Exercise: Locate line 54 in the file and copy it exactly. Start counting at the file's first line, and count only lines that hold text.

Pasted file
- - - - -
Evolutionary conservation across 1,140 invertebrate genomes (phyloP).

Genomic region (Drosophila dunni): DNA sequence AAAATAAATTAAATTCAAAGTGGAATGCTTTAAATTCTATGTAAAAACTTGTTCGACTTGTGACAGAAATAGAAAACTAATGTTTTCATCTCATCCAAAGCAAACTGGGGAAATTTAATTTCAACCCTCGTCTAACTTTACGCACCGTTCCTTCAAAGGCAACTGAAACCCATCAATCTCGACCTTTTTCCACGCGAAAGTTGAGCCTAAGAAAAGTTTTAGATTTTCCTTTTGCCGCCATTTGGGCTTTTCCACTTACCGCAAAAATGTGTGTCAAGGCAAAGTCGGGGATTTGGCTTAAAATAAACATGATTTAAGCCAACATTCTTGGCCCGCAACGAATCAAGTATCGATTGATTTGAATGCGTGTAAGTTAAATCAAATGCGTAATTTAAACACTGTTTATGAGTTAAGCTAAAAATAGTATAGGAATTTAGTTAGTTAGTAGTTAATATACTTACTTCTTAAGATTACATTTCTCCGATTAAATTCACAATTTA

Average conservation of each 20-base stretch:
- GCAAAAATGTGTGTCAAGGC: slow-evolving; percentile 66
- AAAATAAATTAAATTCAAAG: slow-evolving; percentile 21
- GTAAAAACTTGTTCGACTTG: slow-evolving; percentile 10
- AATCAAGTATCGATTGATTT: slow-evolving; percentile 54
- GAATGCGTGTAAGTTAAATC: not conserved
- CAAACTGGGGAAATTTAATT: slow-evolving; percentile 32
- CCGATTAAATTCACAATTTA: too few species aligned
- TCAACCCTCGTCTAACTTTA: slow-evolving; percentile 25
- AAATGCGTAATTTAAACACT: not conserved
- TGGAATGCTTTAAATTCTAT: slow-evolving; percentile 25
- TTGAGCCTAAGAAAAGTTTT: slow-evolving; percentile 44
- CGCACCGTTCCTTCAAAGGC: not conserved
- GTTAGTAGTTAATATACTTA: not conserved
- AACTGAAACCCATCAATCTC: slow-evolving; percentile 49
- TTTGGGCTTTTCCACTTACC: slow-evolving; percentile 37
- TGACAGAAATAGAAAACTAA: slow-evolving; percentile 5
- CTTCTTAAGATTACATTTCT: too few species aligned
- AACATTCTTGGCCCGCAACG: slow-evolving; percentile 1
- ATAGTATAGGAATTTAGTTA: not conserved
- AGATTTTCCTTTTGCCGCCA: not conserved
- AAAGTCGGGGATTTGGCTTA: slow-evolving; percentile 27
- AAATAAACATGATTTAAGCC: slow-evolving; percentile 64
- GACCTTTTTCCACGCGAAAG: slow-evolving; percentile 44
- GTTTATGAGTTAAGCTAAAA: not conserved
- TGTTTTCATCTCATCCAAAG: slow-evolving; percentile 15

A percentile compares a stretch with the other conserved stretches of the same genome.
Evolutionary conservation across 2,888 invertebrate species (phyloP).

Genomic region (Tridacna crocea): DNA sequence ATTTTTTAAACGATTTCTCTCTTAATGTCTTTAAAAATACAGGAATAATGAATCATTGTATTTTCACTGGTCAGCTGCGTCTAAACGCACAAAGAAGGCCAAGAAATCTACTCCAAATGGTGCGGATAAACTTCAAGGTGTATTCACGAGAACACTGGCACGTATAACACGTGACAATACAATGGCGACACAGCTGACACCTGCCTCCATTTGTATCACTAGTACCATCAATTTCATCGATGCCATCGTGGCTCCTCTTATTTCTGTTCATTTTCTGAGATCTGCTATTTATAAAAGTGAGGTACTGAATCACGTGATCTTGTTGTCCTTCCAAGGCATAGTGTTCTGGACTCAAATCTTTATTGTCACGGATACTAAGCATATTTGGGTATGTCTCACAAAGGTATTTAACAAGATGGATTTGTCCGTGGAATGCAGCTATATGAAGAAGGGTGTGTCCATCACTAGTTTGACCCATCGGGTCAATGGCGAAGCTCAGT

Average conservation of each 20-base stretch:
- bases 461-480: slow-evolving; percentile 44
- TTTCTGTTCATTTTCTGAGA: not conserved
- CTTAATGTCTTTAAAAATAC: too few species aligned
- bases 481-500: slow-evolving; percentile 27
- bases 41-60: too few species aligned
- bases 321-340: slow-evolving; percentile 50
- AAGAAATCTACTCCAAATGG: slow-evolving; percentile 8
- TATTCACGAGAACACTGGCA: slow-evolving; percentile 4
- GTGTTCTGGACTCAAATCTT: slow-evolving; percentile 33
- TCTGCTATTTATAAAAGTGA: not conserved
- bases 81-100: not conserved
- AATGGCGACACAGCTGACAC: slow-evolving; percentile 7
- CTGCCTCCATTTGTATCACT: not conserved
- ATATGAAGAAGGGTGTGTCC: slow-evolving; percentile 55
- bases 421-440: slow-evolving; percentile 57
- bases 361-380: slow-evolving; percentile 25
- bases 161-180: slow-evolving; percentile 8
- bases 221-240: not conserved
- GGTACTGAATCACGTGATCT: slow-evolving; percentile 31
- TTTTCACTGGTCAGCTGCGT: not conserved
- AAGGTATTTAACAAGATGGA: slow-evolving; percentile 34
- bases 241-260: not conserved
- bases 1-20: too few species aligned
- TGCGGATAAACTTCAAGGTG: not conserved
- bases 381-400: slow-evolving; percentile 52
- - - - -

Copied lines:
- bases 241-260: not conserved